In a recent interview, British star, Amir Khan stated that should he defeat Saul “Canelo” Alvarez this Saturday night for the WBC Middleweight title that he would not rule out the possibility of facing Gennady “Triple G” Golovkin.
That’s a scary thought, far more scary than what might happen to him this weekend against an opponent who will outweigh him by a substantial margin come fight time. And what may be scarier than all possible scenarios is that Khan really means it. Call it delusional if you’d like but in this day of false bravado and bluffing from behind layers of politics, Amir Khan actually means what he says. A fighter like this should be lauded.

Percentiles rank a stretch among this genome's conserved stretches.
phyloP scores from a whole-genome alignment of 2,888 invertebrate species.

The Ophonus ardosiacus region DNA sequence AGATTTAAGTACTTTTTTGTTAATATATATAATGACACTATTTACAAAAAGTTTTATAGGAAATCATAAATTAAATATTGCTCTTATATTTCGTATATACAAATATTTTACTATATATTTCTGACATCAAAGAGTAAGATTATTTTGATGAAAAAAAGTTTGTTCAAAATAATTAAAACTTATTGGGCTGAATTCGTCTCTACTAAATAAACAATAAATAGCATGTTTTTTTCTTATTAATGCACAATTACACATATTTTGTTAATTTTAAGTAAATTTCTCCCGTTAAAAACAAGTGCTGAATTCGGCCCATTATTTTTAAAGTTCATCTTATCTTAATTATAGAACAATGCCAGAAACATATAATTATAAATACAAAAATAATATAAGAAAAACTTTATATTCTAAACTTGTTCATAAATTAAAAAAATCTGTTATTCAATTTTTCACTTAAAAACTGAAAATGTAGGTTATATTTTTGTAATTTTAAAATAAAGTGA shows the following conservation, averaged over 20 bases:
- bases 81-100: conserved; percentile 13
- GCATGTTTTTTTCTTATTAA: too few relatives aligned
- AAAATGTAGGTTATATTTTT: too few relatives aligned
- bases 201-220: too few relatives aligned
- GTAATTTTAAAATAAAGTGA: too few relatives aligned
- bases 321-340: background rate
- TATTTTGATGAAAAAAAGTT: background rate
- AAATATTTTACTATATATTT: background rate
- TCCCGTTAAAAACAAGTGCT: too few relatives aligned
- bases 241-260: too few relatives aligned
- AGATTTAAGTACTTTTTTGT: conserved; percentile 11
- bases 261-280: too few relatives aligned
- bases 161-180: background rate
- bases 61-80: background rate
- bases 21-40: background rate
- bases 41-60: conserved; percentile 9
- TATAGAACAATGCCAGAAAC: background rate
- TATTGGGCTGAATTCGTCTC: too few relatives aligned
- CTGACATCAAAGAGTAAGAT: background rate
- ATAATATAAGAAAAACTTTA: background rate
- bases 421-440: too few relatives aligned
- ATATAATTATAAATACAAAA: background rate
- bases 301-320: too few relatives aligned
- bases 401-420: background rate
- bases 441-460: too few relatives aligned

But he’s not.
Instead, Khan is being treated like a sideshow. Forum boards are littered with criticism of his technical flaws, his suspect chin and his overinflated view of his own abilities. All of these are to a certain extent, true. Amir tends to get lost in the middle of his own speedy combinations which gave Colombian puncher Breidis Prescott and current WBC welterweight champion Danny Garcia perfect tees for their left hooks, the former ending matters in 54 seconds Then there were even uglier signs of his lack of durability, being dropped and badly hurt by faded veteran Julio Diaz and then staggered by Chris Algieri.
Yes, Chris Algieri.
Through it all, Khan maintained that he would be the guy to beat Floyd Mayweather Jr. and he tweeted endlessly (and obnoxiously) to make headlines. It got to a point where his self – promotion backfired, with fans becoming so sick of his conceited ramblings that the focus shifted to his negatives rather than all the good things he’s done.